Social Services Minister Kevin Andrews last week announced that the Abbott government’s proposed paid parental leave scheme marks "the redefinition of PPL as a workplace entitlement", and that there is "widespread support for the new PPL scheme to strengthen the link between working mothers and their employers".
Despite the Minister’s claims, a number of government senators have indicated that they may not vote for the PPL legislation, which suggests that the scheme has more support among employer groups who would like the government to subsidise their workplace conditions than it does within the ranks of the government.
If the government is able to legislate the reforms, expenditure on PPL in 2015-16 is likely to increase to approximately $4 billion, considerably more than the $2bn that would be spent under current policy settings. It is highly unlikely that this will be offset by increased tax revenue from a rise in labour force participation or in hours worked by parents who receive the payments.
The increase in expenditure would arise from lifting the rate of payment from the full-time minimum wage to the primary carer’s wage up to a cap of $100,000, and an increase in the maximum leave period from 18 to 26 weeks.
By instituting highly regressive income transfers from the taxpayer to high-income families -- many of whom already have access to private PPL workplace entitlements -- the scheme represents a break from Australia’s existing norms that family payments be targeted to those in greatest need.
It would appear to much of the electorate that family payments are being cut for many low and middle-income families, while being dramatically increased for those on higher incomes who are having a baby.
The government has always maintained that its PPL scheme is a 'productivity measure' to increase the labour force participation of parents with young children -- an investment in the productive capacity of the economy rather than a cost like other family payments. In fact, the Treasurer is so confident of the economic benefits of the government’s PPL proposal, he has said it will not only pay for itself but also for "the pensions of tomorrow".
The architects of the existing PPL scheme at the Productivity Commission were clear about how they thought the labour force participation of parents would be enhanced by a PPL scheme that provided payments at the full-time minimum wage. The commission’s report to the Rudd government argued that this "would create good incentives to work for lower income females, since the payment is significantly more than the value of income support for women working in the unpaid sector".
Australia’s current taxpayer funded PPL scheme pays parents the full-time minimum wage for a maximum of 18 weeks, about $11,198 when the primary carer takes the full 18 weeks. This is considerably more than the money parents who do not work would receive in income support. The maximum rate of Parenting Payment Single is $6,419 for 18 weeks, and $4,148 for those on Parenting Payment Partnered.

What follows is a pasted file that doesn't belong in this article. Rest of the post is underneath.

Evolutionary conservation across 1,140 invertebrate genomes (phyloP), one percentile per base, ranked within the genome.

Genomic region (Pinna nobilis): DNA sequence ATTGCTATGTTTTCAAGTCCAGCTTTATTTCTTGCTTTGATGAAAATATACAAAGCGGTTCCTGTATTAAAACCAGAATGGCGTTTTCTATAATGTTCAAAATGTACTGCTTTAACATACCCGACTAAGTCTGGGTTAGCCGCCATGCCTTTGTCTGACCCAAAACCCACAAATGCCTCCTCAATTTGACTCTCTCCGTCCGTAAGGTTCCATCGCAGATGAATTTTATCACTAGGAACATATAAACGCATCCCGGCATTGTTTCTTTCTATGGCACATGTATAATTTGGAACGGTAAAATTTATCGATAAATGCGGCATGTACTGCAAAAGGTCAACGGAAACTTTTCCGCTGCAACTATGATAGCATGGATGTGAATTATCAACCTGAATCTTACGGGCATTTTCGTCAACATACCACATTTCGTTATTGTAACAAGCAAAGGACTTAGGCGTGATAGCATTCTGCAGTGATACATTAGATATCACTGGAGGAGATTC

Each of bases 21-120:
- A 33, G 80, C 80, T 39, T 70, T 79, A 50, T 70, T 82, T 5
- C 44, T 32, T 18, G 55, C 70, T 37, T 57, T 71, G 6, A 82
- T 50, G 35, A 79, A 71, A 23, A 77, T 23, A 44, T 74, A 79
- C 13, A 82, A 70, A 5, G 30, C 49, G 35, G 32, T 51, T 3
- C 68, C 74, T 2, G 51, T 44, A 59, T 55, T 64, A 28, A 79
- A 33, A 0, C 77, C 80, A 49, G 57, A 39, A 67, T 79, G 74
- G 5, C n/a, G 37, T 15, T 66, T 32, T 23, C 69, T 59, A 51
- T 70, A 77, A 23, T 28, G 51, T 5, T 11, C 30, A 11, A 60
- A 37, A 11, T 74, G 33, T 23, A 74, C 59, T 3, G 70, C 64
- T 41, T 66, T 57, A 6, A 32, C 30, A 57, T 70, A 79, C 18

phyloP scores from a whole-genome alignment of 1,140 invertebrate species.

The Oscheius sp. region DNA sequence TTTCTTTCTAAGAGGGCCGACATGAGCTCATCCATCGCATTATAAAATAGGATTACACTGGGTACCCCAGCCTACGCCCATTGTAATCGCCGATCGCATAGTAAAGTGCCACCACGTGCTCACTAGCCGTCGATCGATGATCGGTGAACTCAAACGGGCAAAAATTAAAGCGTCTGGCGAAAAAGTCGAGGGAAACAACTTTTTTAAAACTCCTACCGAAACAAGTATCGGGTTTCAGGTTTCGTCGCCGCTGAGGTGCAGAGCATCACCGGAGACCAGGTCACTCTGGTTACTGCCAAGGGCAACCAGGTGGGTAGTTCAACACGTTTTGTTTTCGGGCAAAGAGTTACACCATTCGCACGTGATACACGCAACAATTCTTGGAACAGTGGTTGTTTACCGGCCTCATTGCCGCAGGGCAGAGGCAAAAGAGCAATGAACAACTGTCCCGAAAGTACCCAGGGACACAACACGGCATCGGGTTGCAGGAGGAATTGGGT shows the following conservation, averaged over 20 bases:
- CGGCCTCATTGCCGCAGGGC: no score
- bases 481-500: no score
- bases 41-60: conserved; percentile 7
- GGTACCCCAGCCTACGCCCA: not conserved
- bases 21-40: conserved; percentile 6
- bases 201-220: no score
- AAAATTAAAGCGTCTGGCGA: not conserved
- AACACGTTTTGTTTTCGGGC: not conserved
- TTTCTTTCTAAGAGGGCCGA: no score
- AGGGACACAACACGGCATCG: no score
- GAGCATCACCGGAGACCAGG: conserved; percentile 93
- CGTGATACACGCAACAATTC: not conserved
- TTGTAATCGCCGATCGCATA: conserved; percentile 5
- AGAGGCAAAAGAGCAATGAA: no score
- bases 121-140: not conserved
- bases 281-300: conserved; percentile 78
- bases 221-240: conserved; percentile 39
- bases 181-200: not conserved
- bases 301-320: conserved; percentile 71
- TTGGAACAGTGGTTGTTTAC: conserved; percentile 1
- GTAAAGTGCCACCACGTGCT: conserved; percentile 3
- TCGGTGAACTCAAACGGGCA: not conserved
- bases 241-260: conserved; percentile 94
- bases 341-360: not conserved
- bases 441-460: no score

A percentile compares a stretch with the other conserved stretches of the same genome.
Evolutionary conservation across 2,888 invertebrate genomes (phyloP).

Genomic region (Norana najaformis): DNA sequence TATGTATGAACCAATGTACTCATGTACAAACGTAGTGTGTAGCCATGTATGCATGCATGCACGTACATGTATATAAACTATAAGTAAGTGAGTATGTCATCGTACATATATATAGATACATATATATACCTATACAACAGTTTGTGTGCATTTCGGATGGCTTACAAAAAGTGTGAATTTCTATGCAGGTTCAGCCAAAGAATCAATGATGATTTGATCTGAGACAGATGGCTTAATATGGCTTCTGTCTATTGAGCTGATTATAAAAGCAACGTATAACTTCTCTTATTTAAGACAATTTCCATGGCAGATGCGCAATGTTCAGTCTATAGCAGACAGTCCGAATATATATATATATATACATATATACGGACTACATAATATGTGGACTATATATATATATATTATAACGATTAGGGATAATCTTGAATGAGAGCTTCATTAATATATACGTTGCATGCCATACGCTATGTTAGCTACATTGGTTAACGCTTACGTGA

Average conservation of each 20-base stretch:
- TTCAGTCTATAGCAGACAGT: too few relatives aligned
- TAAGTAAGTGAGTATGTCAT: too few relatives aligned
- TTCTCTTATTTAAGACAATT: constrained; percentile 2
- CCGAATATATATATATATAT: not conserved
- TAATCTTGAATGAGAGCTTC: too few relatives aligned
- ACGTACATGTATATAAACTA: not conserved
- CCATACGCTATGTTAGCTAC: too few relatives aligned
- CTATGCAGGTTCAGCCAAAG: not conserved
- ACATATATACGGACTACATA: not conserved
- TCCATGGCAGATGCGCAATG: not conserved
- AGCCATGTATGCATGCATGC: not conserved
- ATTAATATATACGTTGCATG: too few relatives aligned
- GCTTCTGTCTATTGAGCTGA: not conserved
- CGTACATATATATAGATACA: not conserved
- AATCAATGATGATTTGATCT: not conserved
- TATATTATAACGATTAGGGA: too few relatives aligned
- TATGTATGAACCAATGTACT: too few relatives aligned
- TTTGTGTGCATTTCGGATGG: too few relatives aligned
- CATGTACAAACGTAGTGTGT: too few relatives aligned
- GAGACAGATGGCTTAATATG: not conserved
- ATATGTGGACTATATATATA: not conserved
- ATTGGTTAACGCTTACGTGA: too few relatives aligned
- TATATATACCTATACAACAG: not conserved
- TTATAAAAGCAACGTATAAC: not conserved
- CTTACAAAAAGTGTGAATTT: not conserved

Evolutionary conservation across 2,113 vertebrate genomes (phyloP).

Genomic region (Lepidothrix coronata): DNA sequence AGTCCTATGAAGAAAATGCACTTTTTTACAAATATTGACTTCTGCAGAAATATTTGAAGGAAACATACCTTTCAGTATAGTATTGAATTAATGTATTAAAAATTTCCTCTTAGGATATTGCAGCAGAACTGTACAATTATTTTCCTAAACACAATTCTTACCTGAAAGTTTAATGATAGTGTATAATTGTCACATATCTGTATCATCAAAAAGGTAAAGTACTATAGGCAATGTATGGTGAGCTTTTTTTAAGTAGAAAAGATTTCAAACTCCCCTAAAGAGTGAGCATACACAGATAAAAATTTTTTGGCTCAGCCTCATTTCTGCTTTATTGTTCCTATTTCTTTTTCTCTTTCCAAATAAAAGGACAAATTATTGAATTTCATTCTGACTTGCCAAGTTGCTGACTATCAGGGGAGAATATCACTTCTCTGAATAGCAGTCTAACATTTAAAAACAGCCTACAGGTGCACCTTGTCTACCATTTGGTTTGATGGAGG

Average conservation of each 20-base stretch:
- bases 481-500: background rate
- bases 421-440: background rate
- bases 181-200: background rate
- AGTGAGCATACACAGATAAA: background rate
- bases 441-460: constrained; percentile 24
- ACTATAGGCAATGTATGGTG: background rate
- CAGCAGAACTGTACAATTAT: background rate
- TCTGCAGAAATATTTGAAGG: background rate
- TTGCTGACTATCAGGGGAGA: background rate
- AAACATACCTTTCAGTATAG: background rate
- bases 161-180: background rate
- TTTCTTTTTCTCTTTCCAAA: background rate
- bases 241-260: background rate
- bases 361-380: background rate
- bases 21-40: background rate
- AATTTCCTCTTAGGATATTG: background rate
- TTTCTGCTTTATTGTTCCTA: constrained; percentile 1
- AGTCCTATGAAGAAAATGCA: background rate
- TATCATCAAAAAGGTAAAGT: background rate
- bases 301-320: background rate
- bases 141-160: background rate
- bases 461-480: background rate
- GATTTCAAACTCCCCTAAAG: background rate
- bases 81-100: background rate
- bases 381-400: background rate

To be eligible for the PPL payment, primary carers need to fulfil the work test by working just over one day a week for 10 months. It is the increase in income that PPL represents, over that of Parenting Payments, that creates an incentive for parents who would not otherwise work to work at least one day a week in order to become eligible. From their perspective, PPL increases the overall level of income that they would receive from work and is similar to a wage increase in that regard.
Despite the additional expense, the Coalition’s scheme does not provide any additional labour force participation incentives for parents who earn above the full-time minimum wage; those who will be receiving the higher PPL payments. These parents are already in the workforce and will receive no more income from work than they would in the absence of Abbott’s scheme.
If wage replacement PPL is going to have any impact on the labour supply of parents, it will be through hours worked. It will be primarily parents who currently work part-time between births that will have an incentive to increase their hours to become eligible for higher PPL payments.
This relies on parents being able to find additional childcare and being willing to leave their young children in care for longer. Even then the tax revenue from additional hours worked will be offset by increases in expenditure on childcare subsidies. The increase in hours worked in the year prior to birth will have to be significant to offset the reduction in hours that will result from increasing the maximum leave period from 18 to 26 weeks -- a full two months.
If Abbott’s PPL scheme does not increase labour supply to the point that the scheme pays for itself, it is not a productivity measure. It is a transfer of income from taxpayers to families, just like any other family payment. Worse, it is a highly regressive family payment that provides greater support for those on higher incomes than for those on low incomes.
Matthew Taylor is a research fellow at The Centre for Independent Studies.